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Leaders threaten to pull support for Ring of Fire

Thursday May 17, 2012
Lenny Carpenter/Wawatay News
NAN Deputy Chief Terry Waboose confronts Aboriginal Affairs Minister Kathleen Wynne (front left) and Minstry of Natural Resources Minister Michael Gravelle (front right) following the May 9 announcement that Cliffs Resources plans to locate its chromite processing plant in Sudbury.

First Nation leaders are threatening to pull support for mining in the Ring of Fire, after Cliffs Resources’ announced it plans to locate its chromite processing plant in Sudbury.

Cliffs announced on May 9 that the mining company will go ahead with the $3.3 billion Ring of Fire project, which includes the chromite mine east of Webequie, a transportation route running south from the mine site to connect to highway 17 near Aroland, and a ferrochrome processing plant in Sudbury.

The decision goes against the wishes of First Nations and municipal leaders in northwestern Ontario, who wanted to see the processing plant located in Greenstone.

“It’s obvious the province and Cliffs haven’t been listening to First Nations, and what their concerns and their aspirations are,” said Nishnawbe Aski Nation Deputy Grand Chief Terry Waboose. “Today is a classic example of development going ahead without adequate consultation, input and consent from our First Nations.”

Waboose said he will advise the chiefs of the area to look at reevaluating their support for mining in the region.

“Sure, you can have a smelter in Sudbury, but you still have to have a mine out there. And that’s something we all have to think about,” Waboose said. “I see (the announcement) as a step backwards. We need to get back and have some real discussions and real commitments from the province as well as from the company.”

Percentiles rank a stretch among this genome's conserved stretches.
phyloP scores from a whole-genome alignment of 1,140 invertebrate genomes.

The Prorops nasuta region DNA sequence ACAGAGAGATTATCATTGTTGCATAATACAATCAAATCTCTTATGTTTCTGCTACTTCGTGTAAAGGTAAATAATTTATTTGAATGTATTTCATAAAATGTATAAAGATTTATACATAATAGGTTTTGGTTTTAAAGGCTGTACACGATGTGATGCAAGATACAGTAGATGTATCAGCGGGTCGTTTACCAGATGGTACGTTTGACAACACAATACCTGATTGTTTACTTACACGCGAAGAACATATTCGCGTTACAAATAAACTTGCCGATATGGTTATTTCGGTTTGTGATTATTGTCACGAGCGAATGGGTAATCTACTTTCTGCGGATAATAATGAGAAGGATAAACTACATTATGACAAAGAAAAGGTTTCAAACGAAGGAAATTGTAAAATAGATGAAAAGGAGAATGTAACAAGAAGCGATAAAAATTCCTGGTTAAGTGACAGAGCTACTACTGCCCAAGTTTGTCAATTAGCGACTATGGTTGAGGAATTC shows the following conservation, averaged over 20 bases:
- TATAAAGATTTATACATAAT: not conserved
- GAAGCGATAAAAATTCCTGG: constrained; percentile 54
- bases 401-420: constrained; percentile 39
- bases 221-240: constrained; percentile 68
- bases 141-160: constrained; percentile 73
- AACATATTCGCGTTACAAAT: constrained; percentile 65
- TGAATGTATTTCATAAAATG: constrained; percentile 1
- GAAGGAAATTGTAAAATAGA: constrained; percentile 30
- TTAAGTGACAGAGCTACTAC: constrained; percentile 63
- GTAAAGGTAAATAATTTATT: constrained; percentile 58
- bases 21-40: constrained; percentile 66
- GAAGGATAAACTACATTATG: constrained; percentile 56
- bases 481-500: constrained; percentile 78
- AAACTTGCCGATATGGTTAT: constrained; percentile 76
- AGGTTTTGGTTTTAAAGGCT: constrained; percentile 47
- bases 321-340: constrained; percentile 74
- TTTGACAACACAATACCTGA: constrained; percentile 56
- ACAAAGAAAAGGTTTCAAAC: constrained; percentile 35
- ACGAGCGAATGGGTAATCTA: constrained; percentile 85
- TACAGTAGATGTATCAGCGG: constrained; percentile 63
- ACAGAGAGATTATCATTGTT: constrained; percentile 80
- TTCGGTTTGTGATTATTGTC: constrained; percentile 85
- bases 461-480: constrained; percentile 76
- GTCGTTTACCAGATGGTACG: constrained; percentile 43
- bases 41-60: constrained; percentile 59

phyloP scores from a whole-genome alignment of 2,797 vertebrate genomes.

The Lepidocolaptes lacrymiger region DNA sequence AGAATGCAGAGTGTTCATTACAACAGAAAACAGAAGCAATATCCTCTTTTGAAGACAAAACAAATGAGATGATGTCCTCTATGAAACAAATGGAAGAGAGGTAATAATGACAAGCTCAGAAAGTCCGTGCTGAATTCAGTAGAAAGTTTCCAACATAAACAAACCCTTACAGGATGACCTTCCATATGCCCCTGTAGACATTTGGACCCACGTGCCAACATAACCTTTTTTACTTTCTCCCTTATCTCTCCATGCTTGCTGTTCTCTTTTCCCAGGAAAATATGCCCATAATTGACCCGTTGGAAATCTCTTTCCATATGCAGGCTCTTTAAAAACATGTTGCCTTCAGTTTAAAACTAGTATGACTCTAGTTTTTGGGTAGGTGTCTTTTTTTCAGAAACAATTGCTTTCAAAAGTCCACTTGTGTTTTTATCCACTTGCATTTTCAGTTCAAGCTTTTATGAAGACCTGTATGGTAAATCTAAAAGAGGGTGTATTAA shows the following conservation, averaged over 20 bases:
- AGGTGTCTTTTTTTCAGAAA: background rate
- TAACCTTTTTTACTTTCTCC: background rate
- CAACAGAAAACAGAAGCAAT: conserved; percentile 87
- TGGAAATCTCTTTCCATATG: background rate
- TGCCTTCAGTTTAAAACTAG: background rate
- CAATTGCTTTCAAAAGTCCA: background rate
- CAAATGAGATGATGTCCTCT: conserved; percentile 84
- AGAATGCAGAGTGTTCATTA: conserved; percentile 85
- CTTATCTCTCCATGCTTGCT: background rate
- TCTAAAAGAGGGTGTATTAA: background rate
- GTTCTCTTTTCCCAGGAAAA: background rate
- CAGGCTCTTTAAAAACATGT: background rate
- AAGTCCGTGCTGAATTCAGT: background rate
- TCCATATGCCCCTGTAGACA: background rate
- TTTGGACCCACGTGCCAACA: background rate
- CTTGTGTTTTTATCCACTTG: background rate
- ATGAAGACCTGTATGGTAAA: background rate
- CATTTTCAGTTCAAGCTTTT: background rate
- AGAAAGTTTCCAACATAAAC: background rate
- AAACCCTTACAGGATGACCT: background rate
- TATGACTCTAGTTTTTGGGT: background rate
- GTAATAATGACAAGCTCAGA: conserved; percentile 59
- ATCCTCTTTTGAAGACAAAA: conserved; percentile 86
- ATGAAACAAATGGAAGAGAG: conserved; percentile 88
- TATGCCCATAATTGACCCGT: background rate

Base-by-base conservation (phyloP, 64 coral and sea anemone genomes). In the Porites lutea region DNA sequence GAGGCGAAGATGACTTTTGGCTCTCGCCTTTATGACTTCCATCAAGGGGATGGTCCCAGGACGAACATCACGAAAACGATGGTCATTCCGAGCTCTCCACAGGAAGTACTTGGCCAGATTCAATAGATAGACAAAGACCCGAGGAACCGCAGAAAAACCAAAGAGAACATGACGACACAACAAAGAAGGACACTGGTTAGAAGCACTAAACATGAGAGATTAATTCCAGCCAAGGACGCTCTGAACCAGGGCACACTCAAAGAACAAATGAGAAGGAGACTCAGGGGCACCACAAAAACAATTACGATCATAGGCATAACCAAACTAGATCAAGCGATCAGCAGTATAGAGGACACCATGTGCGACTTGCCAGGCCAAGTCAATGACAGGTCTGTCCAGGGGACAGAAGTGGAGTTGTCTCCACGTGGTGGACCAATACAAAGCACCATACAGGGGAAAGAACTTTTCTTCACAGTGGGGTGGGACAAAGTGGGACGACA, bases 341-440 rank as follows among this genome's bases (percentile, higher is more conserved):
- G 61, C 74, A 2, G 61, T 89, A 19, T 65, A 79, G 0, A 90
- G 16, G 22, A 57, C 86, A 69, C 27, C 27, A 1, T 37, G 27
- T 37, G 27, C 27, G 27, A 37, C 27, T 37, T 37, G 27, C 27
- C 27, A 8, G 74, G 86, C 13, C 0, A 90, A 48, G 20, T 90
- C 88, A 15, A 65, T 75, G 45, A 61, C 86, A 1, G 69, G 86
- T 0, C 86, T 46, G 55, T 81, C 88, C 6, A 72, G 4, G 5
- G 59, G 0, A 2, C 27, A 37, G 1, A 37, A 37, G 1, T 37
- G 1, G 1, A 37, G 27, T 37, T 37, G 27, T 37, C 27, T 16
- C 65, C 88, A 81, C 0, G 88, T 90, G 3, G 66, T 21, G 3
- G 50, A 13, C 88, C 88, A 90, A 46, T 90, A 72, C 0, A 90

Ontario’s minister of Aboriginal Affairs, Kathleen Wynne, held a press conference in Thunder Bay on the day of Cliff’s announcement. Wynne took the opportunity to encourage First Nations to come to the table and work with the province on ensuring future benefits for Aboriginal people.

“The decisions that have been made were the business decisions,” Wynne said. “The more formal conversations and consultations will now begin. Those engagements on the environmental issues, the engagements on the community supports, those have not been finalized.

“We need your best advice and your engagement on how do we make sure the training is in place, how do we make sure the upgrading is in place so people who want to participate can,” she added.

Wynne said the next step is to start tri-partite discussions between First Nations, the provincial government and the federal government on training and education programs to get First Nations people ready to work in the Ring of Fire.

Following the announcement, Webequie First Nation issued a statement saying it agrees that all parties must work together on a cooperative framework.

Webequie also stated that it will continue to pursue assurances from government and industry for a utility corridor to connect First Nations to southern infrastructure networks.

But Marten Falls First Nation Chief Eli Moonias said Cliffs’ announcement confirmed what his community feared – that the road network proposed for the mine will not connect to Marten Falls.

“Cliffs wants to build this corridor through the proposed railway survey done by KWG Resources,” Moonias said. “That’s 50 miles upriver from us. The corridor is not going to provide access for us.” Moonias said his community believed that if they were able to get Greenstone and other First Nations on their side, it would help get their community connected to the road network.

“Cliffs does what Cliffs wants to do,” Moonias said. “They don’t want to accommodate anybody, unless it doesn’t cost them a penny. Even Ontario does not dictate to them. They also do what the big company wants.”

Moonias said he will hold community discussions to determine whether Marten Falls still supports the mining projects in the Ring of Fire.

As for Waboose, he said First Nations leaders have to step back and evaluate what the Cliffs announcement means for future work between the province, industry and First Nations.

He added the issues go deeper than the Cliffs project, and strike at some of the big problems with development in the North in general.

“We need to talk about resource revenue sharing,” Waboose said. “ We need to talk about recognition of our jurisdiction up there. It is our land and we have a say in terms of what happens there, not just someone in Toronto giving permits and issuing licenses to developers without our permission and our consent.”


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